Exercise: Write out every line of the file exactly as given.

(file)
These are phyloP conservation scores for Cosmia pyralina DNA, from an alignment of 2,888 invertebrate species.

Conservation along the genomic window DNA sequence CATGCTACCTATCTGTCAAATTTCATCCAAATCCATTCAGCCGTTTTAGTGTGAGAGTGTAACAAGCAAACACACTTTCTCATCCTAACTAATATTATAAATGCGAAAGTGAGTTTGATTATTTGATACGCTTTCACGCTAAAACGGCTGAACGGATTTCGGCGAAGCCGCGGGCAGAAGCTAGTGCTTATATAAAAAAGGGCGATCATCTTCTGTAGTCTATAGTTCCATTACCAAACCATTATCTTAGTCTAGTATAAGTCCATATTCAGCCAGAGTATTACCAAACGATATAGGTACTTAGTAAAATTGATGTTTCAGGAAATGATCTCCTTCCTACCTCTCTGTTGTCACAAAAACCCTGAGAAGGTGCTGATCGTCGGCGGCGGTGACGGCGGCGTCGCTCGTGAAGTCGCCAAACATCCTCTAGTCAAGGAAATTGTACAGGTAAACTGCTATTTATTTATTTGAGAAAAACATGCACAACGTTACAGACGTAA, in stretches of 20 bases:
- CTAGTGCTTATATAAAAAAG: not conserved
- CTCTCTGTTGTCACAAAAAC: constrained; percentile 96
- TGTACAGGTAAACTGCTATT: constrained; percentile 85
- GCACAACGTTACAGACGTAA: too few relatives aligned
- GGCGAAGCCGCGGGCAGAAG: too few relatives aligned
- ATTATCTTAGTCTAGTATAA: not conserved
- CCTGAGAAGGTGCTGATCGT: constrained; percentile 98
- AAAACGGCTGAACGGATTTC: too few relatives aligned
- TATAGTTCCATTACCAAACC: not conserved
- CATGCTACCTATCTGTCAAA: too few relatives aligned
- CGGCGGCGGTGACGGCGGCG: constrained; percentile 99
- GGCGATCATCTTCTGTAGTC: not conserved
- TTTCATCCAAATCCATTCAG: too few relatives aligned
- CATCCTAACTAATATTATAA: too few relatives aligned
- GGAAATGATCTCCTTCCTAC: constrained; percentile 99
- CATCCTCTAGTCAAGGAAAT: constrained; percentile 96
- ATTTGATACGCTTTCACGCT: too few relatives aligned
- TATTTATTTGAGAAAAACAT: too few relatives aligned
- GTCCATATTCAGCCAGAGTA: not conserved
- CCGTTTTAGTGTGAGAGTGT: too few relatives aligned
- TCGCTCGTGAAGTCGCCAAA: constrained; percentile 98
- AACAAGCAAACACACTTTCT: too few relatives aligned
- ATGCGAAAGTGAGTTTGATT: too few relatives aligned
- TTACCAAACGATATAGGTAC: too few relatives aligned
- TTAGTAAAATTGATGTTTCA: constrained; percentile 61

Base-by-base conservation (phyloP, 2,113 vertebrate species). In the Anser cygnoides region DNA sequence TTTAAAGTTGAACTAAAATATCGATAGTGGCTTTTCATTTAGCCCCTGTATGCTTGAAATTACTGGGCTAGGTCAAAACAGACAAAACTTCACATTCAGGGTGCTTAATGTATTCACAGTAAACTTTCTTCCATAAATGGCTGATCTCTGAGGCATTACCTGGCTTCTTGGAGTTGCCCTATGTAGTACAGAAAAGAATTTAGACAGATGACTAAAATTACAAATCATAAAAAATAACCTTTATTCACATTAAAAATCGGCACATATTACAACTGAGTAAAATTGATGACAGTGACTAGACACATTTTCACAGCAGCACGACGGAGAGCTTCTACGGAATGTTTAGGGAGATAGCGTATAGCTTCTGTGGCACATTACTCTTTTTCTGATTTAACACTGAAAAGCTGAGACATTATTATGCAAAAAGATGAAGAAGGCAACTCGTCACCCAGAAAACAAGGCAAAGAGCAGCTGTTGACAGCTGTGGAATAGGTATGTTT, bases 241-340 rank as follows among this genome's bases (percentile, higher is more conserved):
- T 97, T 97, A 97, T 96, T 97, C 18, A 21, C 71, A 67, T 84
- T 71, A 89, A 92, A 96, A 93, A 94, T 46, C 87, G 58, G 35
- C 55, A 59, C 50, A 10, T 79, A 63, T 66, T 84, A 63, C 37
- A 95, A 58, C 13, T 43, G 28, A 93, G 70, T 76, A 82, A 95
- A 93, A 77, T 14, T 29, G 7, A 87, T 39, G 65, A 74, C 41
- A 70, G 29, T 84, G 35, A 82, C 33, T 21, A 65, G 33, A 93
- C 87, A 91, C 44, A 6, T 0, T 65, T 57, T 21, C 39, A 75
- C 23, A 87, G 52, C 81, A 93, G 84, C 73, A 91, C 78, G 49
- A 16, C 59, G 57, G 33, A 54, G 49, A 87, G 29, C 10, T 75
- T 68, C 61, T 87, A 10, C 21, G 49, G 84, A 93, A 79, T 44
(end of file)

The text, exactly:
These are phyloP conservation scores for Cosmia pyralina DNA, from an alignment of 2,888 invertebrate species.

Conservation along the genomic window DNA sequence CATGCTACCTATCTGTCAAATTTCATCCAAATCCATTCAGCCGTTTTAGTGTGAGAGTGTAACAAGCAAACACACTTTCTCATCCTAACTAATATTATAAATGCGAAAGTGAGTTTGATTATTTGATACGCTTTCACGCTAAAACGGCTGAACGGATTTCGGCGAAGCCGCGGGCAGAAGCTAGTGCTTATATAAAAAAGGGCGATCATCTTCTGTAGTCTATAGTTCCATTACCAAACCATTATCTTAGTCTAGTATAAGTCCATATTCAGCCAGAGTATTACCAAACGATATAGGTACTTAGTAAAATTGATGTTTCAGGAAATGATCTCCTTCCTACCTCTCTGTTGTCACAAAAACCCTGAGAAGGTGCTGATCGTCGGCGGCGGTGACGGCGGCGTCGCTCGTGAAGTCGCCAAACATCCTCTAGTCAAGGAAATTGTACAGGTAAACTGCTATTTATTTATTTGAGAAAAACATGCACAACGTTACAGACGTAA, in stretches of 20 bases:
- CTAGTGCTTATATAAAAAAG: not conserved
- CTCTCTGTTGTCACAAAAAC: constrained; percentile 96
- TGTACAGGTAAACTGCTATT: constrained; percentile 85
- GCACAACGTTACAGACGTAA: too few relatives aligned
- GGCGAAGCCGCGGGCAGAAG: too few relatives aligned
- ATTATCTTAGTCTAGTATAA: not conserved
- CCTGAGAAGGTGCTGATCGT: constrained; percentile 98
- AAAACGGCTGAACGGATTTC: too few relatives aligned
- TATAGTTCCATTACCAAACC: not conserved
- CATGCTACCTATCTGTCAAA: too few relatives aligned
- CGGCGGCGGTGACGGCGGCG: constrained; percentile 99
- GGCGATCATCTTCTGTAGTC: not conserved
- TTTCATCCAAATCCATTCAG: too few relatives aligned
- CATCCTAACTAATATTATAA: too few relatives aligned
- GGAAATGATCTCCTTCCTAC: constrained; percentile 99
- CATCCTCTAGTCAAGGAAAT: constrained; percentile 96
- ATTTGATACGCTTTCACGCT: too few relatives aligned
- TATTTATTTGAGAAAAACAT: too few relatives aligned
- GTCCATATTCAGCCAGAGTA: not conserved
- CCGTTTTAGTGTGAGAGTGT: too few relatives aligned
- TCGCTCGTGAAGTCGCCAAA: constrained; percentile 98
- AACAAGCAAACACACTTTCT: too few relatives aligned
- ATGCGAAAGTGAGTTTGATT: too few relatives aligned
- TTACCAAACGATATAGGTAC: too few relatives aligned
- TTAGTAAAATTGATGTTTCA: constrained; percentile 61

Base-by-base conservation (phyloP, 2,113 vertebrate species). In the Anser cygnoides region DNA sequence TTTAAAGTTGAACTAAAATATCGATAGTGGCTTTTCATTTAGCCCCTGTATGCTTGAAATTACTGGGCTAGGTCAAAACAGACAAAACTTCACATTCAGGGTGCTTAATGTATTCACAGTAAACTTTCTTCCATAAATGGCTGATCTCTGAGGCATTACCTGGCTTCTTGGAGTTGCCCTATGTAGTACAGAAAAGAATTTAGACAGATGACTAAAATTACAAATCATAAAAAATAACCTTTATTCACATTAAAAATCGGCACATATTACAACTGAGTAAAATTGATGACAGTGACTAGACACATTTTCACAGCAGCACGACGGAGAGCTTCTACGGAATGTTTAGGGAGATAGCGTATAGCTTCTGTGGCACATTACTCTTTTTCTGATTTAACACTGAAAAGCTGAGACATTATTATGCAAAAAGATGAAGAAGGCAACTCGTCACCCAGAAAACAAGGCAAAGAGCAGCTGTTGACAGCTGTGGAATAGGTATGTTT, bases 241-340 rank as follows among this genome's bases (percentile, higher is more conserved):
- T 97, T 97, A 97, T 96, T 97, C 18, A 21, C 71, A 67, T 84
- T 71, A 89, A 92, A 96, A 93, A 94, T 46, C 87, G 58, G 35
- C 55, A 59, C 50, A 10, T 79, A 63, T 66, T 84, A 63, C 37
- A 95, A 58, C 13, T 43, G 28, A 93, G 70, T 76, A 82, A 95
- A 93, A 77, T 14, T 29, G 7, A 87, T 39, G 65, A 74, C 41
- A 70, G 29, T 84, G 35, A 82, C 33, T 21, A 65, G 33, A 93
- C 87, A 91, C 44, A 6, T 0, T 65, T 57, T 21, C 39, A 75
- C 23, A 87, G 52, C 81, A 93, G 84, C 73, A 91, C 78, G 49
- A 16, C 59, G 57, G 33, A 54, G 49, A 87, G 29, C 10, T 75
- T 68, C 61, T 87, A 10, C 21, G 49, G 84, A 93, A 79, T 44